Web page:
ONGOING ALL-TIME AMERICAN WRITER TOURNAMENT
A REPORT FROM THE VENUE
There's a palpable buzz in town today. People suspect something big may occur. I figure they've heard the loud voices coming from the Selection Committee room. But there've been other happenings. Among them:
-Several mysterious writer figures have booked into the Grand Hotel.
-The Poetry community, practitioners of the art who've taken up residence in the area, have undergone a change in mood. Initially euphoric that one of their number was the second name chosen, they've now dropped, as is their nature, to the other extreme. Speculation exists that it'll be many seeds before another poet makes the brackets. I've heard grumbling. "Where's Eliot?" they've asked. "At least Eliot! Or Poe? How can you leave out Poe?" I don't tell them that Poe's entry, when it occurs, will have more to do with his fabulous stories than his poetry.
-At the same time, a coffeeshop is poised to open at the end of the main street. Poetry advocates have been seen inside, directing workmen. There've been arguments about where to place the tables. Poets, as is their nature, seldom agree about anything. The poets must see the coffeeshop as a way to lobby for their kind. Poets have been known to host impromptu readings at such places.
-The Big Four have been conveniently sent out of town to scout for pine trees. Good American pine will be needed to construct the outdoor arena in which the matches will take place. Before they left, Herman Melville was seen to duck quickly back into the Grand Hotel, possibly to see one of the new visitors. All is speculation! Then the four left. Hemingway was grinning, impossibly happy to be with his new compatriots. They're supposed to locate tracts of pine, but word in town is that instead they've gone hunting and fishing.
-Some of the writers-- Joyce Carol Oates among them-- have located an exercise room in the basement of the old hotel. I dropped in to take a look. It's not at all like a modern gym, but instead has equipment last used in the 19th century-- dumbbells and boxing gloves. When I glanced around I saw Mary McCarthy, or someone who looked like Mary McCarthy, using the heavy gloves to punch out a silhouette of Lillian Hellman. Oates watched, egging the burgundy-haired woman on. "Bunny" Wilson the lit critic-- an extreme longshot to make the event-- stood by as well.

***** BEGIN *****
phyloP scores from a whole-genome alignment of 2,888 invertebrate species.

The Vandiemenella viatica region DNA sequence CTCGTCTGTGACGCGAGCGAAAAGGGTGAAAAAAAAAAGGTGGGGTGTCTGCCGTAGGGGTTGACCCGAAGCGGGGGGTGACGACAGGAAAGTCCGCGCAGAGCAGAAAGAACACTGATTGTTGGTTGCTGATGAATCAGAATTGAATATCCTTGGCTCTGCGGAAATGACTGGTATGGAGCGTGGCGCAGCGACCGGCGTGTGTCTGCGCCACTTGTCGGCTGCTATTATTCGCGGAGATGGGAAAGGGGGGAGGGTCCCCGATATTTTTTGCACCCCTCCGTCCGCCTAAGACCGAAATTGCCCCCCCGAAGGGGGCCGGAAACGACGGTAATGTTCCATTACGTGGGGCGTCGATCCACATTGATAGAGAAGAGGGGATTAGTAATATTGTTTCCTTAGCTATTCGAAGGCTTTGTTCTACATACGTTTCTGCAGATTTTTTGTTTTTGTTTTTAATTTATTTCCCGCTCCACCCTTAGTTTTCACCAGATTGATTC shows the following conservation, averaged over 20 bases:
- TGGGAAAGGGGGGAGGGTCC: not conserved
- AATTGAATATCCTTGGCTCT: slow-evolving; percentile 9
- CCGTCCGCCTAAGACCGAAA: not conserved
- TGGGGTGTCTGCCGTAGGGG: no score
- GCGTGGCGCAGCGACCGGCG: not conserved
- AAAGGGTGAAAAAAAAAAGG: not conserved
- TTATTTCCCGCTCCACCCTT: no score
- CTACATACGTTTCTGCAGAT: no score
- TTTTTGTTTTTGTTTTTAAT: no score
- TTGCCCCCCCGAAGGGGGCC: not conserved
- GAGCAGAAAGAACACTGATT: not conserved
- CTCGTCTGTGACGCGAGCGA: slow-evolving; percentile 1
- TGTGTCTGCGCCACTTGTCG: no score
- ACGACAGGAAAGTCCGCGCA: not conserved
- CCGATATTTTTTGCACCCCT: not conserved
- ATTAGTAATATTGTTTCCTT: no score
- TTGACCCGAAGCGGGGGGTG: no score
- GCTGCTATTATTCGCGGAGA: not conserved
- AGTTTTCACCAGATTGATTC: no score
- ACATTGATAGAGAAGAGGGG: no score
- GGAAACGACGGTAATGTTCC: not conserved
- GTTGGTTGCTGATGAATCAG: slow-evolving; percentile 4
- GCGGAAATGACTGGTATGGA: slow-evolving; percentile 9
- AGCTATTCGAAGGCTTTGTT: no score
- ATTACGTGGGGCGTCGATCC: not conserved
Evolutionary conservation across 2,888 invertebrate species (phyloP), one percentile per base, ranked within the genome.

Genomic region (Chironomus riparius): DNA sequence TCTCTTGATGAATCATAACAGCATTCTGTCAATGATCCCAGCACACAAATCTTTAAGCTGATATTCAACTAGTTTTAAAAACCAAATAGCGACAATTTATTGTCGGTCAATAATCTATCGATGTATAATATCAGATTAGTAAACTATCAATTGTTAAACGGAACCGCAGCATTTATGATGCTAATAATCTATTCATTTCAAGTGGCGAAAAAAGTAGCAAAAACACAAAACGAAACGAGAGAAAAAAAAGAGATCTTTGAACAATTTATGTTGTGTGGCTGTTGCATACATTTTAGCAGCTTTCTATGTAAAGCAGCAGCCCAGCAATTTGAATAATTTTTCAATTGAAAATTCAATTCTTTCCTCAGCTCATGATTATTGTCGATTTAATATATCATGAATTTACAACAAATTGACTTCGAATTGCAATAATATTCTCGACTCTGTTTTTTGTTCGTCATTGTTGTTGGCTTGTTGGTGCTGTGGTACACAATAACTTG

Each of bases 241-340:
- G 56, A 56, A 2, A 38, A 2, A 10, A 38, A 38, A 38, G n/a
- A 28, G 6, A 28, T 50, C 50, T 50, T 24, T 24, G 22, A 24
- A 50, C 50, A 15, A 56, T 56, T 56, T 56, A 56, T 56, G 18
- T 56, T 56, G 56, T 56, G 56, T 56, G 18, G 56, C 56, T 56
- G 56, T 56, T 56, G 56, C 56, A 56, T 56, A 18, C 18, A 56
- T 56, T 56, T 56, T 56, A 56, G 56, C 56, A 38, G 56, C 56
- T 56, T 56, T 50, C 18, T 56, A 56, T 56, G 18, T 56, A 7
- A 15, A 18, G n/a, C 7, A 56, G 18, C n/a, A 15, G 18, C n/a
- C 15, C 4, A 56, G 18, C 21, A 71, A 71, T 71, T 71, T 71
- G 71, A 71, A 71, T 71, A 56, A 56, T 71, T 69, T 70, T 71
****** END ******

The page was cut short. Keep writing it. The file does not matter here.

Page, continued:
-Emily D, overwhelmed by the excitement of past days, has taken to her room. She's assured me through her new friend, Sylvia Plath, that she'll be back as guest commentator as soon as she's able.
-In the meantime I've been forced to take on as Emily's temporary replacement, Norman Mailer. He must sense that he'll not be chosen in the next few brackets, and so has time on his hands, is eager for any way to gain the spotlight. Or, as he explained to me,
"I reluctantly concluded that with the inevitable reaction against maleness, of which I'm of course the embodiment, as well as being the essentially pre-eminent literary figure of his time, I, Mailer, caught in this really predictable and shitty existential crisis of identity, this primordial mentality truly American, American-ness sense of existential angst-- dread, dread!-- the mountains of critical response to this figure Mailer who's always stood independently for this instinctively pure essence of writer, I say essence because it's so anally basic, this maw of warm shit excreting itself from the corpus of the art, the community, expressing itself against this symbol of male willness, I, Mailer. . . ."
This isn't what he said exactly. I'm giving a shortened facsimile. If I were to post his full explanation for why he's signed on as a substitute commentator, I wouldn't have enough space.
Even Mailer senses the electricity in the streets. That something, as early as tonight, is about to break. I hope to be able to give a report, as well as an announcement of the #2 seeds, within the next couple days.